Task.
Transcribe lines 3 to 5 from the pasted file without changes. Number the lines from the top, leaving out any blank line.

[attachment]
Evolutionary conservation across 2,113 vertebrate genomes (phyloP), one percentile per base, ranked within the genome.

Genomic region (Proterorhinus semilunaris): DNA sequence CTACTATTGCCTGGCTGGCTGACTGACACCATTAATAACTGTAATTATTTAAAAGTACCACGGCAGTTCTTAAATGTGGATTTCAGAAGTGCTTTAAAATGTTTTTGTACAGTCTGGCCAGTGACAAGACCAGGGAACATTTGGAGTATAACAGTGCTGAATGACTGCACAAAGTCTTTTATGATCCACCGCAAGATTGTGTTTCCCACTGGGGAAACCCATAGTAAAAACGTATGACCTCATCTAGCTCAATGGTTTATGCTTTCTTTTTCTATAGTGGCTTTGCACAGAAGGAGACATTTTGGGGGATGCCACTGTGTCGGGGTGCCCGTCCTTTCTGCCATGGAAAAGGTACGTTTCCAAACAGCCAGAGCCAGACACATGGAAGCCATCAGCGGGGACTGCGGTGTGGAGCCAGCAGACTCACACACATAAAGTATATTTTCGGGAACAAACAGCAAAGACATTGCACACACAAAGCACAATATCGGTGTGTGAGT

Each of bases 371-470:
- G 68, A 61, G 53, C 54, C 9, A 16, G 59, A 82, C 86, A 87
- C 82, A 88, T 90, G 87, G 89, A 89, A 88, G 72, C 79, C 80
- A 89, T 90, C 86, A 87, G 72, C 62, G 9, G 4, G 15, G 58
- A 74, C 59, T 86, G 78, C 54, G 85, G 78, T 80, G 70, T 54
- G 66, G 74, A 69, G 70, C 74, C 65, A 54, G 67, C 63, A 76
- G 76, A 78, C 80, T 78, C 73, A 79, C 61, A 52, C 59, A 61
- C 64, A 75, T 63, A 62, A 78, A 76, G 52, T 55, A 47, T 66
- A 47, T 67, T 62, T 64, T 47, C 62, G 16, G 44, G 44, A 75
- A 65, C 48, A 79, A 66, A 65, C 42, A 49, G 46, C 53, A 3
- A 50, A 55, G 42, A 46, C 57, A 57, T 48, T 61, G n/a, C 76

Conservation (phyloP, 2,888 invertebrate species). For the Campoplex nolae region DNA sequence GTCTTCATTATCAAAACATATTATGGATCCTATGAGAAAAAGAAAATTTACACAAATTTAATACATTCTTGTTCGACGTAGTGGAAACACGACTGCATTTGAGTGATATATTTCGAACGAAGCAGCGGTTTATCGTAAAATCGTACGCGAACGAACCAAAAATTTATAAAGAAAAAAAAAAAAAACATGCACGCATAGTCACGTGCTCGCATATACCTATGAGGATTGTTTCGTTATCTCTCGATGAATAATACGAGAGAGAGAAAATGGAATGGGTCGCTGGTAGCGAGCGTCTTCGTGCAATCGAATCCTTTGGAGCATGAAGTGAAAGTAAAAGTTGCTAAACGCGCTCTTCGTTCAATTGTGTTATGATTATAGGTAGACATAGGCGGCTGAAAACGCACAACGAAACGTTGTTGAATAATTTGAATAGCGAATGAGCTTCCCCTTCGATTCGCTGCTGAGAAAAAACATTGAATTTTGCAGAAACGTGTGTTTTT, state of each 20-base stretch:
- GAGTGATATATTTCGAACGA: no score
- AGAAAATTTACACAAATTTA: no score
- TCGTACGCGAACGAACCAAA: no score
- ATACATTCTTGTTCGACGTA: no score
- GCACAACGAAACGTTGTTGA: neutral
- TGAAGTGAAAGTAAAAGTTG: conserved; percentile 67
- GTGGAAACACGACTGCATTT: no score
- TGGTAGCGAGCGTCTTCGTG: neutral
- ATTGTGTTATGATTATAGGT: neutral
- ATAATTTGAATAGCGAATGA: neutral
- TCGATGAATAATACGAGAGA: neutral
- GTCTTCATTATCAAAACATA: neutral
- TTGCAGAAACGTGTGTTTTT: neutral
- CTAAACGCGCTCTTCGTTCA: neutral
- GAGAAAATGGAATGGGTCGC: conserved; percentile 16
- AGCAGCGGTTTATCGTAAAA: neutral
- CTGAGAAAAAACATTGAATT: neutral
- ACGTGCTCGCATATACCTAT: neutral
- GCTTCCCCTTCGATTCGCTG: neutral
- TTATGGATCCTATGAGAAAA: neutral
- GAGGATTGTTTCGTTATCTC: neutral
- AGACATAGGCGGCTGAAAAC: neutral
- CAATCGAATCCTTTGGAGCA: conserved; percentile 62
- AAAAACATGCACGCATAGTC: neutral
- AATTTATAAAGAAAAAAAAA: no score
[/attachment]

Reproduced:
Each of bases 371-470:
- G 68, A 61, G 53, C 54, C 9, A 16, G 59, A 82, C 86, A 87
- C 82, A 88, T 90, G 87, G 89, A 89, A 88, G 72, C 79, C 80